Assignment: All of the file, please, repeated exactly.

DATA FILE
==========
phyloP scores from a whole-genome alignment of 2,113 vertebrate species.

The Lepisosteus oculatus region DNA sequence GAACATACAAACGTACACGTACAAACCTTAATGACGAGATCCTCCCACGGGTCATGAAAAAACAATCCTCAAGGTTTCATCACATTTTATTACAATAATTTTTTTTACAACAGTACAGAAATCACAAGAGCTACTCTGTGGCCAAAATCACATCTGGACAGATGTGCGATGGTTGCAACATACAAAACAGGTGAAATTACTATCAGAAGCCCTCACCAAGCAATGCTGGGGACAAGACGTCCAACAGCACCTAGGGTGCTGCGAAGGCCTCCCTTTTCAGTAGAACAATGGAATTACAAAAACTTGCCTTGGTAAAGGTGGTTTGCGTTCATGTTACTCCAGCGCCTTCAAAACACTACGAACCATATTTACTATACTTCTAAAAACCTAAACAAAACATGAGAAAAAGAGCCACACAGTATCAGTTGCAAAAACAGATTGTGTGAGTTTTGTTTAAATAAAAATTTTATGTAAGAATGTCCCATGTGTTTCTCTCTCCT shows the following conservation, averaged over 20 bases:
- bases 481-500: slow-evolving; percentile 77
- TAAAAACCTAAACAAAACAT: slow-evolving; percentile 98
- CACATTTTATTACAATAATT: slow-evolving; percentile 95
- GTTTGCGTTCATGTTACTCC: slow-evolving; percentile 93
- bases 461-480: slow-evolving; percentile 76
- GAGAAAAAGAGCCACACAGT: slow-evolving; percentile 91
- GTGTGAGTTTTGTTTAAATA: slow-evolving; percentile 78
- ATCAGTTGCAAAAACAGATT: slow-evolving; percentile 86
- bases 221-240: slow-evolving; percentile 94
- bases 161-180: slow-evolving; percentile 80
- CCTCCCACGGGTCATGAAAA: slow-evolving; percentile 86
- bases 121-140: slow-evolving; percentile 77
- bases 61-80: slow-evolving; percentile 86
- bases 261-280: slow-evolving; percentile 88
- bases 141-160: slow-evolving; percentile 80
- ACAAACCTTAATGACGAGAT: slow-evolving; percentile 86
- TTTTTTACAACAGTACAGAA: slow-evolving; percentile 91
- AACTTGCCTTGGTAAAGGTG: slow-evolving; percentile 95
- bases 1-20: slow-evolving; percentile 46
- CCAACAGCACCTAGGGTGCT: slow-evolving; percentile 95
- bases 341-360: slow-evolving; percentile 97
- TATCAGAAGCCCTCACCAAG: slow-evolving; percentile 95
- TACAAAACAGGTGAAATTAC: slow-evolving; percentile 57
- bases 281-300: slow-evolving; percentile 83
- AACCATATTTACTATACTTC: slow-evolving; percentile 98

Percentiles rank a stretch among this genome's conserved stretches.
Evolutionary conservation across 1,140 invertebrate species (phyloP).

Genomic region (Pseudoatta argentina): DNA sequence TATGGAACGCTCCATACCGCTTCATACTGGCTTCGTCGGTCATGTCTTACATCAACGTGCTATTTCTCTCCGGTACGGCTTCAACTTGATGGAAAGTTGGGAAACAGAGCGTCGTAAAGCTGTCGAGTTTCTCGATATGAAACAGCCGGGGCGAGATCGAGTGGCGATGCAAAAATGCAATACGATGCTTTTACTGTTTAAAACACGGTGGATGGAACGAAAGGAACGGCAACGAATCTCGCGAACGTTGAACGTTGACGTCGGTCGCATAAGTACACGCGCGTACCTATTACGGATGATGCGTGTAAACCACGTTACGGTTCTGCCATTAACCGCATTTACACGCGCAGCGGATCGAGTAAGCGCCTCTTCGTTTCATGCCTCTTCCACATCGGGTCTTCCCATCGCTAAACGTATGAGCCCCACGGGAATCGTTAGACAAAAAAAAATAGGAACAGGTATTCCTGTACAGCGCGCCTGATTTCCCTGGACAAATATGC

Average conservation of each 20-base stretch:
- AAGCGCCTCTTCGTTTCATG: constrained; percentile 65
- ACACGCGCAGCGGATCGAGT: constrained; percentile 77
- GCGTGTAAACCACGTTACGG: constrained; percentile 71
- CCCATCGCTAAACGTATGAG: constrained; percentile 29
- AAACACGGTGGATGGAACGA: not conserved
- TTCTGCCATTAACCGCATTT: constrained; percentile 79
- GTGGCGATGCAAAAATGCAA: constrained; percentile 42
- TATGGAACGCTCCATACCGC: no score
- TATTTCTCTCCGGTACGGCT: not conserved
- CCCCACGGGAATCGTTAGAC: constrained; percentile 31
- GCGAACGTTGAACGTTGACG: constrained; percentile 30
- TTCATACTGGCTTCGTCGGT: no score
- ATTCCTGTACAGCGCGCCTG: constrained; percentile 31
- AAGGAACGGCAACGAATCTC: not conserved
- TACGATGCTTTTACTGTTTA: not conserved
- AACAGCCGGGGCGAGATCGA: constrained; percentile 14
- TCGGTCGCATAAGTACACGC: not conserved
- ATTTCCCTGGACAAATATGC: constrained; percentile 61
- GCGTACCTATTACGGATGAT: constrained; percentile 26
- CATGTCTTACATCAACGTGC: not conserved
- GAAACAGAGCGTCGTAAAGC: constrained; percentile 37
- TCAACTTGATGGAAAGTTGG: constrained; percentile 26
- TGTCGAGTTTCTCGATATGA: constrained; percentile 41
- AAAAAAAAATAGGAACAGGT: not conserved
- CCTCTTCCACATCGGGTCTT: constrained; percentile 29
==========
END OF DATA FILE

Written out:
phyloP scores from a whole-genome alignment of 2,113 vertebrate species.

The Lepisosteus oculatus region DNA sequence GAACATACAAACGTACACGTACAAACCTTAATGACGAGATCCTCCCACGGGTCATGAAAAAACAATCCTCAAGGTTTCATCACATTTTATTACAATAATTTTTTTTACAACAGTACAGAAATCACAAGAGCTACTCTGTGGCCAAAATCACATCTGGACAGATGTGCGATGGTTGCAACATACAAAACAGGTGAAATTACTATCAGAAGCCCTCACCAAGCAATGCTGGGGACAAGACGTCCAACAGCACCTAGGGTGCTGCGAAGGCCTCCCTTTTCAGTAGAACAATGGAATTACAAAAACTTGCCTTGGTAAAGGTGGTTTGCGTTCATGTTACTCCAGCGCCTTCAAAACACTACGAACCATATTTACTATACTTCTAAAAACCTAAACAAAACATGAGAAAAAGAGCCACACAGTATCAGTTGCAAAAACAGATTGTGTGAGTTTTGTTTAAATAAAAATTTTATGTAAGAATGTCCCATGTGTTTCTCTCTCCT shows the following conservation, averaged over 20 bases:
- bases 481-500: slow-evolving; percentile 77
- TAAAAACCTAAACAAAACAT: slow-evolving; percentile 98
- CACATTTTATTACAATAATT: slow-evolving; percentile 95
- GTTTGCGTTCATGTTACTCC: slow-evolving; percentile 93
- bases 461-480: slow-evolving; percentile 76
- GAGAAAAAGAGCCACACAGT: slow-evolving; percentile 91
- GTGTGAGTTTTGTTTAAATA: slow-evolving; percentile 78
- ATCAGTTGCAAAAACAGATT: slow-evolving; percentile 86
- bases 221-240: slow-evolving; percentile 94
- bases 161-180: slow-evolving; percentile 80
- CCTCCCACGGGTCATGAAAA: slow-evolving; percentile 86
- bases 121-140: slow-evolving; percentile 77
- bases 61-80: slow-evolving; percentile 86
- bases 261-280: slow-evolving; percentile 88
- bases 141-160: slow-evolving; percentile 80
- ACAAACCTTAATGACGAGAT: slow-evolving; percentile 86
- TTTTTTACAACAGTACAGAA: slow-evolving; percentile 91
- AACTTGCCTTGGTAAAGGTG: slow-evolving; percentile 95
- bases 1-20: slow-evolving; percentile 46
- CCAACAGCACCTAGGGTGCT: slow-evolving; percentile 95
- bases 341-360: slow-evolving; percentile 97
- TATCAGAAGCCCTCACCAAG: slow-evolving; percentile 95
- TACAAAACAGGTGAAATTAC: slow-evolving; percentile 57
- bases 281-300: slow-evolving; percentile 83
- AACCATATTTACTATACTTC: slow-evolving; percentile 98

Percentiles rank a stretch among this genome's conserved stretches.
Evolutionary conservation across 1,140 invertebrate species (phyloP).

Genomic region (Pseudoatta argentina): DNA sequence TATGGAACGCTCCATACCGCTTCATACTGGCTTCGTCGGTCATGTCTTACATCAACGTGCTATTTCTCTCCGGTACGGCTTCAACTTGATGGAAAGTTGGGAAACAGAGCGTCGTAAAGCTGTCGAGTTTCTCGATATGAAACAGCCGGGGCGAGATCGAGTGGCGATGCAAAAATGCAATACGATGCTTTTACTGTTTAAAACACGGTGGATGGAACGAAAGGAACGGCAACGAATCTCGCGAACGTTGAACGTTGACGTCGGTCGCATAAGTACACGCGCGTACCTATTACGGATGATGCGTGTAAACCACGTTACGGTTCTGCCATTAACCGCATTTACACGCGCAGCGGATCGAGTAAGCGCCTCTTCGTTTCATGCCTCTTCCACATCGGGTCTTCCCATCGCTAAACGTATGAGCCCCACGGGAATCGTTAGACAAAAAAAAATAGGAACAGGTATTCCTGTACAGCGCGCCTGATTTCCCTGGACAAATATGC

Average conservation of each 20-base stretch:
- AAGCGCCTCTTCGTTTCATG: constrained; percentile 65
- ACACGCGCAGCGGATCGAGT: constrained; percentile 77
- GCGTGTAAACCACGTTACGG: constrained; percentile 71
- CCCATCGCTAAACGTATGAG: constrained; percentile 29
- AAACACGGTGGATGGAACGA: not conserved
- TTCTGCCATTAACCGCATTT: constrained; percentile 79
- GTGGCGATGCAAAAATGCAA: constrained; percentile 42
- TATGGAACGCTCCATACCGC: no score
- TATTTCTCTCCGGTACGGCT: not conserved
- CCCCACGGGAATCGTTAGAC: constrained; percentile 31
- GCGAACGTTGAACGTTGACG: constrained; percentile 30
- TTCATACTGGCTTCGTCGGT: no score
- ATTCCTGTACAGCGCGCCTG: constrained; percentile 31
- AAGGAACGGCAACGAATCTC: not conserved
- TACGATGCTTTTACTGTTTA: not conserved
- AACAGCCGGGGCGAGATCGA: constrained; percentile 14
- TCGGTCGCATAAGTACACGC: not conserved
- ATTTCCCTGGACAAATATGC: constrained; percentile 61
- GCGTACCTATTACGGATGAT: constrained; percentile 26
- CATGTCTTACATCAACGTGC: not conserved
- GAAACAGAGCGTCGTAAAGC: constrained; percentile 37
- TCAACTTGATGGAAAGTTGG: constrained; percentile 26
- TGTCGAGTTTCTCGATATGA: constrained; percentile 41
- AAAAAAAAATAGGAACAGGT: not conserved
- CCTCTTCCACATCGGGTCTT: constrained; percentile 29